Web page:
To discuss user behaviours of the mobile internet among teenagers in a slum in Hyderabad, we do not employ a specific framework but broadly use the social shaping of technology as guiding data analysis. As analytical lens it focuses on how people engage with technology and the variety of social behaviors that emerge as a result of it. We also do this through what previous research has revealed as the mobile phone permeated ‘everyday life’ through a bunch of cultural processes [Harvey May and Greg Hearn 2005, Dobrowolski et al 2000]. Everyday life is viewed as a range of social practices that recur as elements of daily routine and qualifies the mobile phone to be ‘personal, portable and pedestrian’ [Ito et al 2005]. Donner explains that for many researchers, mobiles are best understood as co-constructed phenomena of the interrelationships between what the technology is and how people choose to use it (Donner 2008). The simple distinction between offline and online no longer captures the complex practices associated with online technologies as they become thoroughly embedded in the routines of everyday life (Bakardjieva, 2005; Silverstone, 2006). To understand the relation between the two, the notion of mediation – social and technological – permits us to avoid a technologically deterministic account while acknowledging the shaping role of both technology and social practices (Bakardjieva, 2005). In this way, technologies can be understood as artifacts which may be both shaped by and shaping of the practices humans use in interaction ‘with, around and through them’ (Hutchby 2001)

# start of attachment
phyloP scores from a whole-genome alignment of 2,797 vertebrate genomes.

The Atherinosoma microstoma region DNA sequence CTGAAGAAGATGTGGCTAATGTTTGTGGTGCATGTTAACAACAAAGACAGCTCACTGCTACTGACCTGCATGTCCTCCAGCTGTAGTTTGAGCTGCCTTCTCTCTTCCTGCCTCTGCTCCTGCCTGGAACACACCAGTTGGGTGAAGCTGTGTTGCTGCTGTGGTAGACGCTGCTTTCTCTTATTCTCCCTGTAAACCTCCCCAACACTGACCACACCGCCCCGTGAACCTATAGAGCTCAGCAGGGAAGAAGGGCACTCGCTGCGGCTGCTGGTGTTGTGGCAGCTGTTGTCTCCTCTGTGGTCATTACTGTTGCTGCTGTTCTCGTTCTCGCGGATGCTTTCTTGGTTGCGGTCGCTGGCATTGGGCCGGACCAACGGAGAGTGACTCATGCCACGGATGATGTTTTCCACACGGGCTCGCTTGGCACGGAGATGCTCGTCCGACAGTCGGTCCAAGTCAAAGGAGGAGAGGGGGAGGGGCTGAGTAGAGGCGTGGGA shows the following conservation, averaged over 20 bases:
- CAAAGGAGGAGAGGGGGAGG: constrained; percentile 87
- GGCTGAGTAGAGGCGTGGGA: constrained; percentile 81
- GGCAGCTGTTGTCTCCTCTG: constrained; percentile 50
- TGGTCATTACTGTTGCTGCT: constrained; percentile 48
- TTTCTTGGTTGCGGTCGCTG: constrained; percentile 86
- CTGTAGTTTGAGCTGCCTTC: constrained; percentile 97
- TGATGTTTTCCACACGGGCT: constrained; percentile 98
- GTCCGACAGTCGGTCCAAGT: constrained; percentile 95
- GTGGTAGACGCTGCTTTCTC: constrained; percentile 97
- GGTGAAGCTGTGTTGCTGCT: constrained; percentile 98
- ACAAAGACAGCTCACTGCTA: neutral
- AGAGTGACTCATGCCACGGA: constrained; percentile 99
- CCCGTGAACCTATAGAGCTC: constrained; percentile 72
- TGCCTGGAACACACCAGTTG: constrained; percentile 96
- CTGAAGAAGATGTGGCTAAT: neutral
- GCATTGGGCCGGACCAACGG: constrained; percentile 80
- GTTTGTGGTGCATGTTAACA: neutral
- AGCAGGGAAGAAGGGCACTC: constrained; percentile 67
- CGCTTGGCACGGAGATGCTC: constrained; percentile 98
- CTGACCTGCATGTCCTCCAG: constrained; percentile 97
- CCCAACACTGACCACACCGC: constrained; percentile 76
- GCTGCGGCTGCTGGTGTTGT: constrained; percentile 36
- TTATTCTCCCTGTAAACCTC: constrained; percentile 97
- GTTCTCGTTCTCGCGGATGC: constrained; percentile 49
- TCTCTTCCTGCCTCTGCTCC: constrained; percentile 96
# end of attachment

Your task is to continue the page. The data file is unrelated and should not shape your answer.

It is usually acknowledged that a gap exists between technology design and technology use. Users adapt and customize technology to suit needs (Heeks 2002). Technology can be studied as pertaining to a socio-geographic context [an urban slum] or a cultural milieu [non-elite or under-privileged teenagers] and their underlying rules, resources, and capacities that might enable or restrict use. How grounded is the mobile internet in such a milieu? We see energetic uptake with an affordable internet for diverse ends like entertainment, friendship, romance even in resource crunched ecologies. The communicative and multimedia capabilities of the Internet and mobile phone technologies have seen more vigorous uptake than that of informative functions. It seems the ‘object character’ (Hahn 2008) goes far beyond the functions of the mobile phone. It relates to mobile phones as a consumer good, and to particular forms of ‘cultural appropriation’ transforming the material object and its functions. More importantly it is the juxta-positioning of stringency of spending and affluence of use as users redistribute and allocate money to purchase the internet. The rich experience of technology is a combination of several local factors revolving around the need to create, what we might call ‘spaces of innovation’, rather than any inherent properties these technologies may possess [Tacchi 2004]. For teenagers, the online realm may be enthusiastically adopted because it represents ‘their’ space, visible to the peer group more than to adult surveillance, an exciting yet relatively safe opportunity to conduct the social psychological task of adolescence – to construct, experiment with, and present a reflexive project of the self in a social context (Buchner et al 1995, Giddens 1991). A rapidly expanding body of empirical research is examining how people create personal profiles, network with familiar and new contacts and participate in various forms of online community (Boyd 2006, Boyd and Ellison 2007). Berg, Harper & Taylor (2004) talk about the ‘walls of teenage experience’ being altered thought technology use and ask what might be the metrics used to discern behaviors around internet and aspirational internet. On-line experiences are a novel means of experiencing, producing, and consuming leisure. Users are harnessing online social technologies from the profound to the trivial, from ‘fictionalizing fact to factualizing fiction’ (Arora 2010). In the context of the developed world and in the stable comforts of middle class life youth want to be in ‘perpetual’ contact via texting, instant messaging, mobile phones, and Internet connections. This continuous presence requires ongoing maintenance and negotiation (Boyd et al 2006). How much of this is true in a far less privileged context of Hafeezpet?